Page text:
Rocanini Coffee Roasters, #115-3900 Moncton St, Steveston, BC, 604-284-5126  
Rocanini on Urbanspoon

Our excursion to British Columbia last month was sponsored by Tourism Richmond as part of a media preview of "Richmond's Ultimate Food Experience."

Saturday, June 4, 2011

Smoke that rib! Burn that end! Pull that pork!

STEVESTON, BC--This fishing village, home to the largest commercial salmon fleet in North America, they say, and part of a community of over 100,000 Asian immigrants, has also produced an anomaly: a barbecue joint called the Hog Shack.

Now, there is barbecue and there is barbecue, and the debates are theological in intensity. For some, barbecue means "falling off the bone." But, say the Protestants, that's braised meat, considered apostasy by those whose salvation lies in meat that is "dry-smoked."

Into this culinary minefield, last October, jumped Allan Yeo and John Lim Hing, business partners and owners of a local steakhouse, the Mandalay. Their inspiration, they claim, was Kansas City barbecue, although any reader of Calvin Trillin knows that's way too high a standard.

Their most interesting concept, to my palate, was a dish of pancakes layered with pulled pork and served with maplejack syrup and bacon butter. Perhaps that's because I fall into the agnostic camp of prefering moister barbecue? It's not on the menu; when the kitchen rustles up a batch, the owners put it out on Twitter (@hogshackca), then sit back and wait for the crowds. So far, they say, the strategy is working.

I was less taken with the dino bones (beef ribs, smoked for five or six hours) and the burnt ends (brisket trimmings, smoked for another six hours). Hog Shack's side dishes (coleslaw, baked beans, corn bread) didn't particularly impress me, either. There's no beer on tap, just a modest selection of bottled microbrews.

Hogshack's Facebook page features a Wall of Shame filled with pictures of glassy-eyed eaters who have attempted the five-minute Flat Liner challenge (a burger-eating contest). To my taste, all this is frat-boy fare, food for 20-somethings whose palates are still developing. Not that there's anything wrong with that; far from it.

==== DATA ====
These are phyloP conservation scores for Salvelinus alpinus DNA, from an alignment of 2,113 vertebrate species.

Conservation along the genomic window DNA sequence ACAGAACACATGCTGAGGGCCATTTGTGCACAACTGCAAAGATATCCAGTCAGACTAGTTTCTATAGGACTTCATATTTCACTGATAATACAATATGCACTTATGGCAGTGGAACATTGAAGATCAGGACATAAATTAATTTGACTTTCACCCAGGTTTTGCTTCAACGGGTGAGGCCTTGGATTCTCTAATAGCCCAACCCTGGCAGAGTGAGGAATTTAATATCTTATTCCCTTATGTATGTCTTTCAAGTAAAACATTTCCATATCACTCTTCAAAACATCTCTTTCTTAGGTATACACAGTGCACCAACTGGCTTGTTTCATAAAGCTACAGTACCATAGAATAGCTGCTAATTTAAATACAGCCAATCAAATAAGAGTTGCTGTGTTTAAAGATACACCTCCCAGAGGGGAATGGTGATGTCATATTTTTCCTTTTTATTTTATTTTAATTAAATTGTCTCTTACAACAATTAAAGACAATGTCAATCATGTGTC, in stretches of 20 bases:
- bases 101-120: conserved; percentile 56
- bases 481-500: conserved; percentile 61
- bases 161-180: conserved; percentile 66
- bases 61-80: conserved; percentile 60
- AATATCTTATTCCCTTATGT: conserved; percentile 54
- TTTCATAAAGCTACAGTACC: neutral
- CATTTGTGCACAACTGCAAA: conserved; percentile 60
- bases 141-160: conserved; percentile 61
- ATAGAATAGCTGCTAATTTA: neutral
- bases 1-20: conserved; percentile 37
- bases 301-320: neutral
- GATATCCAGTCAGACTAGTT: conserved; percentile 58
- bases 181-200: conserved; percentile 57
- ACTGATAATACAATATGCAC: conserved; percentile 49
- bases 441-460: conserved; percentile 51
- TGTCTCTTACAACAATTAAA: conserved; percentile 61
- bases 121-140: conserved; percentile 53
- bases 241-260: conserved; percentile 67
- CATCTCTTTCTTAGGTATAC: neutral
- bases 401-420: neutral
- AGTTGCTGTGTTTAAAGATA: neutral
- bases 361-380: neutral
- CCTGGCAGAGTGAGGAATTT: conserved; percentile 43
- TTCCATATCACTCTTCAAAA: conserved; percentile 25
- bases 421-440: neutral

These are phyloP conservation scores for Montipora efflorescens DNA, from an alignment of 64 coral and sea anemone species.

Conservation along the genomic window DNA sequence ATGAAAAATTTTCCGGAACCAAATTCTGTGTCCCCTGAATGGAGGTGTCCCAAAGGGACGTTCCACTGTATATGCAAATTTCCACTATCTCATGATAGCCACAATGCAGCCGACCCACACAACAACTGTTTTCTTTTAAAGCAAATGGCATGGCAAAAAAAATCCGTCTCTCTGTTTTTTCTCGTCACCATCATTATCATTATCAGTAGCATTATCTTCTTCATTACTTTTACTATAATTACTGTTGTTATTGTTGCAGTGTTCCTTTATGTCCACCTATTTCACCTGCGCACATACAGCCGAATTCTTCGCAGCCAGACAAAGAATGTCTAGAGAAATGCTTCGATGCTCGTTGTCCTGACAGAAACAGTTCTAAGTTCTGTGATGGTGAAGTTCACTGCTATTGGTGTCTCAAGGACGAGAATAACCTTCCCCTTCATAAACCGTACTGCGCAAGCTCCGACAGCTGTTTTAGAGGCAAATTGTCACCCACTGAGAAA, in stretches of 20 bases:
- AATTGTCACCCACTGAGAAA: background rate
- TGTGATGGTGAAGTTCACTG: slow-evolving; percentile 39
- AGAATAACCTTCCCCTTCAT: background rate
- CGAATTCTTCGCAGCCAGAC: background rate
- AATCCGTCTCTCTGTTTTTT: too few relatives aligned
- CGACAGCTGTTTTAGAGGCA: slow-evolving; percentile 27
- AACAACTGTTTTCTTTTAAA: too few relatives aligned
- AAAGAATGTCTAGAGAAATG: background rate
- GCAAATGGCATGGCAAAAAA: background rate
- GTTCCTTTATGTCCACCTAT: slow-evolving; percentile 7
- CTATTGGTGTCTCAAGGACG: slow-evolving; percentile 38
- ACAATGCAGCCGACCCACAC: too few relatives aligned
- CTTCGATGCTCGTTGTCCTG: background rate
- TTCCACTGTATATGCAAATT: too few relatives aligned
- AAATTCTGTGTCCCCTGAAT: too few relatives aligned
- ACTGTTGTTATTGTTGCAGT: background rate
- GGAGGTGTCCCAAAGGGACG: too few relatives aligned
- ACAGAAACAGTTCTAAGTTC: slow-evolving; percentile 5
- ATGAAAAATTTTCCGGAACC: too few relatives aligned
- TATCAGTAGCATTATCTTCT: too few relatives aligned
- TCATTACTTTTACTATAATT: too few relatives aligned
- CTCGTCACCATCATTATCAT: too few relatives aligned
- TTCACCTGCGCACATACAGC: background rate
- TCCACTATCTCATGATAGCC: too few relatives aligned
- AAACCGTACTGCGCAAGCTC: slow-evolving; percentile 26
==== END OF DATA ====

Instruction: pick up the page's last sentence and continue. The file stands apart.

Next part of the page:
It's a gorgeous weekend, and the Tall Ships are in the harbor. Harbour, sorry.

My visit to Steveston was hosted by Tourism Richmond.

Hog Shack Cook House, 3900 Bayview St., Steveston, BC 604-272-7264 Hog Shack Cook House on Urbanspoon

Friday, June 3, 2011

Spot that prawn! Cake that crab!

Spot prawn platter at Tapenade Bistro
Steveston Village, BC--You can feel good eating spot prawns; the fishery is local and sustainable. Two thirds of the commercial BC harvest comes from the Inside Passage, between Vancouver Island and the Mainland in relatively shallow (200-foot) coastal waters; they're caught in baited, funnel-shaped traps dropped to the ocean bottom attached to longlines. Most of the catch is frozen at sea and exported to Japan, but ten percent or so is sold fresh locally. It's a short season, starting in mid-May, and lasting less than three months.

Spot prawns--the largest of seven commercial species of shrimp found off the west coast of Canada--lead a short, happy life. Immature in their first season, they become male for a couple of years, then turn female. It (or rather, she) can grow to a size of nine inches, but most are harvested at about a third that size. They're sweet and delicate, with fimrly-textured meat. Ocean Wise, the Vancouver Aquarium's list of sustainable seafood, gives the highly regulated catch a big thumbs up, as does the Monterey Bay Aquarium's Seafood Watch.

We had the good fortune to be dockside when the fishing boats arrived with their cargo of fresh, live prawns. Tossed into a simmering court-bouillon (onion, celery, carrot, bay leaf, thyme), or briefly steamed, they're ready in minutes. Twist off the head (and suck the juices out, if you're game), then split the back shell open with your fingers. Mayonnaise or aioli is barely necessary. Chef Alex Tung at Tapenade Bistro in Steveston serves a huge platter with two pounds of prawns, chorizo sausage and fingerling potatoes for $70; it would easily feed two hungry adults or a table of six as an appetizer.

To accompany the spot prawns, Tapenade served a lovely sauvignon-sémillon blend called Alibi from the dramatic Black Hills Winery on the Naramata Bench outside Oliver, in the Okanagan Valley. This is one of the best vineyard sites on either side of the border, and one worth seeking out.
No less impressive than the prawns was the Dungeness crab cake ($14 for a pair), topped with a spoonful of remoulade. No surprise that Chef Tung was named best chef on the Lower Mainland by the Georgia Straight. No surprise at all.

By the way, the Tall Ships are just outside Tapenade's front door this weekend.

Tapenade Bistro, 3711 Bayview St., Steveston, BC, 604-275-5188  Tapenade Bistro on Urbanspoon